On a probably once in a life time opportunity, after testing of this infamous jetlag, and getting ready for Uncle Sam’s, I am hoping to zoom across at least 5 states. After MD and VA in three days, it was time to head south to NC. It was at the Megabus at the Union Station, that I met Richie. On the queue, Richie appeared somewhat nervous, and to some he could pass for a guy not worth befriending. Well, as it turned out, he landed in the seat right next to me. And to say I had first chosen a seat below, before changing my mind to seat on the top? And what to make of the fact that Richie had missed his morning bus and had had to pay a 5 usd fee to reschedule?
Well, I love people of his age, and Richie’s initial ‘stern’ look wasn’t going to deter me from striking a conversation. He carried a little box and my curiosity asked to see what was inside. ‘Oh my Clarinet he goes, it’s older than you are young lady…’ Richie says that clarinet bring him so much joy, it is simply his therapy and call to pursue to joy…
Richie the encyclopedia
Richie like most people his age, know way more than you can find in some text books. I love listening to them and I think they love having me pay them that attention. Even my boss’s mum often asked after that african miss! Richie told me where we were headed is known as the Deep South. He told me about his 3rd fore-generation who were slaves. Told me what ever he knew of the American Revolution, the Civil war and sure about life in general. ‘Oh Baby, I had a full one going he goes … ‘ ( He called me baby and I smiled in fond remebrance of some other pops I had met in Brugges Belgium). He told me his best hero was a man named John Brown, and this got me looking up this brave American Abolitionist I had never heard of. In short, Richie was good company and the bus ride was cool. I wish I were actually going all the way to deep south Carolina…
In Richmond, Richie bought me a coke and two walnut bars, and told me some story about the town. Richie made me laugh so hard when he told me his 100+ home in South Carolina, had been declared a historical site, but he hadn’t qualified for the grant to renovate the fast dilapidating bungalow. He said “Oh sure the house qualified, but not me…”. Richie is a hero to me, having lived in several states and held several various jobs…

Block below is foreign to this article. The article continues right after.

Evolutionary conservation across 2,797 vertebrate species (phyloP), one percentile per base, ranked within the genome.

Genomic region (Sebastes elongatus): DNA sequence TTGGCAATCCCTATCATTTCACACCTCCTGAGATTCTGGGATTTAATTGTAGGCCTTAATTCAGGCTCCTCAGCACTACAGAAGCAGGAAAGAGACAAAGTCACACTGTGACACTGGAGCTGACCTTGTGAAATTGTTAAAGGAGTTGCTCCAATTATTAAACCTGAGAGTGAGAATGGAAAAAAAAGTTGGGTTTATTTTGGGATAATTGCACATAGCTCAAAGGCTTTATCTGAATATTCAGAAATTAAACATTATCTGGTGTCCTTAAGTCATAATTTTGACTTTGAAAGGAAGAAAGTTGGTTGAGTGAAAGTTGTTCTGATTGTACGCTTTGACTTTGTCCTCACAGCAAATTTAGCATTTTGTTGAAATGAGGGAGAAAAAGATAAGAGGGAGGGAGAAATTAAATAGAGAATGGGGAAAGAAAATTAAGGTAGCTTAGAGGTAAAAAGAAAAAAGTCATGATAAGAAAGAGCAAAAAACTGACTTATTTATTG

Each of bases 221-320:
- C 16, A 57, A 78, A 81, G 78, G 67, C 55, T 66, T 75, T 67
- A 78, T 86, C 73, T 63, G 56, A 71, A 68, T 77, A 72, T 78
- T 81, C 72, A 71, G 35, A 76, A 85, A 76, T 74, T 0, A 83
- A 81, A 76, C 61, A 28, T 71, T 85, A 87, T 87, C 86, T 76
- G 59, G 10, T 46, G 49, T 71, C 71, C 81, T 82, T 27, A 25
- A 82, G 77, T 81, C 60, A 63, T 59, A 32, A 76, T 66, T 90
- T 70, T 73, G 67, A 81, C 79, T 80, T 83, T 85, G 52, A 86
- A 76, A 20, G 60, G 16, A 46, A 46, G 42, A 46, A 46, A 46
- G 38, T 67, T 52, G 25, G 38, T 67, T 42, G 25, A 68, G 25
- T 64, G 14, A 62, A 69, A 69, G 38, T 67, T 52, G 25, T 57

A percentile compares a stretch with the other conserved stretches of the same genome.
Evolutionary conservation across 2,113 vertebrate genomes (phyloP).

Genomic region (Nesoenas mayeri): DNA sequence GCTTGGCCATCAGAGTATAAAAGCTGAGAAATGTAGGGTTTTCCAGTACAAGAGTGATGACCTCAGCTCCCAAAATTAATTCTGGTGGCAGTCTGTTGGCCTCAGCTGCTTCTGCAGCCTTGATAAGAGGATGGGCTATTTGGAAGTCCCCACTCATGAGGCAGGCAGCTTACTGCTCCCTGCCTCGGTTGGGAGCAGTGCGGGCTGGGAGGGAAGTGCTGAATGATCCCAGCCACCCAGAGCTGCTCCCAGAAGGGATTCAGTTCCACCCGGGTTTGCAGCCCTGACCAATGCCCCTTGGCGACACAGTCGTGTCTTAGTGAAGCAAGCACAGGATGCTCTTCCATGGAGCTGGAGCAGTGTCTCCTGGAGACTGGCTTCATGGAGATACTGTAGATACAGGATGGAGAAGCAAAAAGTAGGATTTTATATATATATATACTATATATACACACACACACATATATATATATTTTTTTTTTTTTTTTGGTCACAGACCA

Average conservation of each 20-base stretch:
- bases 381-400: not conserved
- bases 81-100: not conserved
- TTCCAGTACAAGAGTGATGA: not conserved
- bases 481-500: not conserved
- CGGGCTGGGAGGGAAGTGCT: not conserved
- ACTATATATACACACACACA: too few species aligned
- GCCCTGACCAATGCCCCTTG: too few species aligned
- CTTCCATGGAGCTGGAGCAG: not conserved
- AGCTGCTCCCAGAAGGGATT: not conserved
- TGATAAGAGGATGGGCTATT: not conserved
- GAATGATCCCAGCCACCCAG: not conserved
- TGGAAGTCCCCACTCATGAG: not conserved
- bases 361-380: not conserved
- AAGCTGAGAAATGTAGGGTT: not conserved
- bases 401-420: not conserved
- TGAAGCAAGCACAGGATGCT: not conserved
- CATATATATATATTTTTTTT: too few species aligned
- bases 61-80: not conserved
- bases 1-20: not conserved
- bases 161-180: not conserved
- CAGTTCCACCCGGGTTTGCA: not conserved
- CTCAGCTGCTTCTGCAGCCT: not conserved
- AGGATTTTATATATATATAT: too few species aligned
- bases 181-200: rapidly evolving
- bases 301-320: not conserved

Dear gentle readers and followers, I am glad to share some highlights of my US adventure. Another lesson here for me which I am confirming, is that some first looks may be deceiving or even revealing. Richie said I don’t talk like a lawyer, and could woo a tough guy. Wow, anyway I have worked in a prison for six months and I did woo Billy the Bully!
My Heros and Heroines are from all walks of life. All those who have touched my life in one way or the other. I know I can’t do a post of them all, but I take great pleasure in doing posts especially of those who aren’t obvious to the ‘conventional’ eye.
One of such people who touched my life and thaught me further how to look beyond appearance and listen beyond ‘Hearsay’, is Billy the Bully!I didn’t give him that name, he got it from the wardens in the jail where I met him.
In my search for more ‘meaning and purpose’, I volunteered to work in the central prison of my city for 6 months. Yes, that was one big episode of my life I’ll never forget. I went there often twice a week or even more, as the circumstances warranted. I was already a lawyer, and I took on several pro bono cases especially of those awaiting trial, even if only to help speed or unblock administrative procedures so they could finally be tried. I recall the very first case I won as a pupil lawyer was one of these. On weekends, I visited there and equally attended Sunday mass with the inmates when I could.
It was on one such Sundays that a guy burst into the small cramped and tight air something turned chapel for the occasion. He had a dagger and was hyper furious. I mean he had the ‘ready to kill’ redness and everybody was scared.